Partisan Representation in Congress and the Geographic Distribution of Federal Funds
In a two-party legislature, districts represented by the majority may receive greater funds if majority-party legislators have greater proposal power or disproportionately form coalitions with each other. Funding types received by districts may depend on their legislators' party-identity when party preferences differ. Estimates from the United States - using fixed-effect and regression-discontinuity designs - indicate that states represented by members of Congress in the majority receive greater federal grants, especially in transportation, and defense spending. States represented by Republicans receive more for defense and transportation than those represented by Democrats; the latter receive more spending for education and urban development.
I would like to thank Alan Auerbach, Chris Berry, Bruce Cain, David Card, Ken Chay, Ernesto Dal Bo, Tatyana Deryugina, Michael Greenstone, David Lee, Ted Miguel, Marit Rehavi, Gerard Roland, Emmanuel Saez, Dan Silverman, Jeff Smith, and seminar participants at Michigan and UC Berkeley for their help, input, and advice. Any mistakes are my own. Please send comments to firstname.lastname@example.org. Please send comments to email@example.com. The views expressed herein are those of the author(s) and do not necessarily reflect the views of the National Bureau of Economic Research.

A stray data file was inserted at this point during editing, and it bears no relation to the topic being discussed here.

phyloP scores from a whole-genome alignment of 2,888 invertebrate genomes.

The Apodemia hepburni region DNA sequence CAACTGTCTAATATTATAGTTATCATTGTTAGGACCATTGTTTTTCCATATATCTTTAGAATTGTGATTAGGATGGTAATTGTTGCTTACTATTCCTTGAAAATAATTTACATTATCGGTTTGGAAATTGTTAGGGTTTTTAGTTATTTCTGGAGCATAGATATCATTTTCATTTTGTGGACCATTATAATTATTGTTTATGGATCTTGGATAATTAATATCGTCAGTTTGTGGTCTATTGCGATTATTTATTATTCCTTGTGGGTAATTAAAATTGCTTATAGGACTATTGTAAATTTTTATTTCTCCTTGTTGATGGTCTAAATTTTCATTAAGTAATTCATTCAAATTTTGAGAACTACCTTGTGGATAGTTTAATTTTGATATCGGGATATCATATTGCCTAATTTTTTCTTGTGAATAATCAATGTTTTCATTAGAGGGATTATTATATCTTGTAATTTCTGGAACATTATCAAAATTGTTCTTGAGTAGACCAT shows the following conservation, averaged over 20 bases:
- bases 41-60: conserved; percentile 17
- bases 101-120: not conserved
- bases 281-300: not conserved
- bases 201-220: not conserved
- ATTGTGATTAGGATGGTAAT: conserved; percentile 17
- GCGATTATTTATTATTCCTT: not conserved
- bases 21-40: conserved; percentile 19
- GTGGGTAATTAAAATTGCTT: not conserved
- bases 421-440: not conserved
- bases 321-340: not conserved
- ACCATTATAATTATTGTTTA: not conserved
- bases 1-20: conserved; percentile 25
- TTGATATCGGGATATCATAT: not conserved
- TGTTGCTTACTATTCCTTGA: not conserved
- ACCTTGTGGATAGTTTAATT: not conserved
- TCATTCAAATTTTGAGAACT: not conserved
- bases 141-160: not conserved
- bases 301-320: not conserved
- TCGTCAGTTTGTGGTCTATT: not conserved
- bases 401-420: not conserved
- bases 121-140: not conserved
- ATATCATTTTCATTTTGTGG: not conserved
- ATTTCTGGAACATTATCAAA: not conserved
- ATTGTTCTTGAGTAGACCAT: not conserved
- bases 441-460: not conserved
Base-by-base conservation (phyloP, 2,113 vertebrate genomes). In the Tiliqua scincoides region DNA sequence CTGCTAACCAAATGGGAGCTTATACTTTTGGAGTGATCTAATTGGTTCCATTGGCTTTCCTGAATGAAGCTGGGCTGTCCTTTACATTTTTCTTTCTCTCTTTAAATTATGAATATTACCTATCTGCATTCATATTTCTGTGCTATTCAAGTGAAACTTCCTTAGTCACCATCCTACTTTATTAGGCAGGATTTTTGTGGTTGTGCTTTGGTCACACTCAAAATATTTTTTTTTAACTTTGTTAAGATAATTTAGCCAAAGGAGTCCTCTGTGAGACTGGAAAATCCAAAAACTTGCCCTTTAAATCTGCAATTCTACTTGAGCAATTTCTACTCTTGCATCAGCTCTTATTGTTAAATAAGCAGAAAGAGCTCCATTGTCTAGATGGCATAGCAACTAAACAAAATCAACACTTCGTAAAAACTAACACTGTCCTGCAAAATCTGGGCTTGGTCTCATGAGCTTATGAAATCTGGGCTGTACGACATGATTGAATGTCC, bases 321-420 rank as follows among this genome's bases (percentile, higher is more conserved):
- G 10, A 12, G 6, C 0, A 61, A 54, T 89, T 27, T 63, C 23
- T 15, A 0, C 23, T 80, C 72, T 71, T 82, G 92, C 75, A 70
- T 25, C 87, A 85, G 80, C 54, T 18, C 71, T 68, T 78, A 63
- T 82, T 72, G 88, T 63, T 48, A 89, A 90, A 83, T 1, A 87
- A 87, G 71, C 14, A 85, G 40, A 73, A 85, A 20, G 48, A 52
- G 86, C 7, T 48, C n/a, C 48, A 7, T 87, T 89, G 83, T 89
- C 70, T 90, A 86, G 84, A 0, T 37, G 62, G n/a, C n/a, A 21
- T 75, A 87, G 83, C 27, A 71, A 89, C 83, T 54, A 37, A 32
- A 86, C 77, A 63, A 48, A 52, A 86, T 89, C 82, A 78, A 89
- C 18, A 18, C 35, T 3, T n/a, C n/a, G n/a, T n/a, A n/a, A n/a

David Albouy, 2013 “Partisan Representation in Congress and the Distribution of Federal Funds.” Review of Economics and Statistics. 95(1), 127-141. citation courtesy of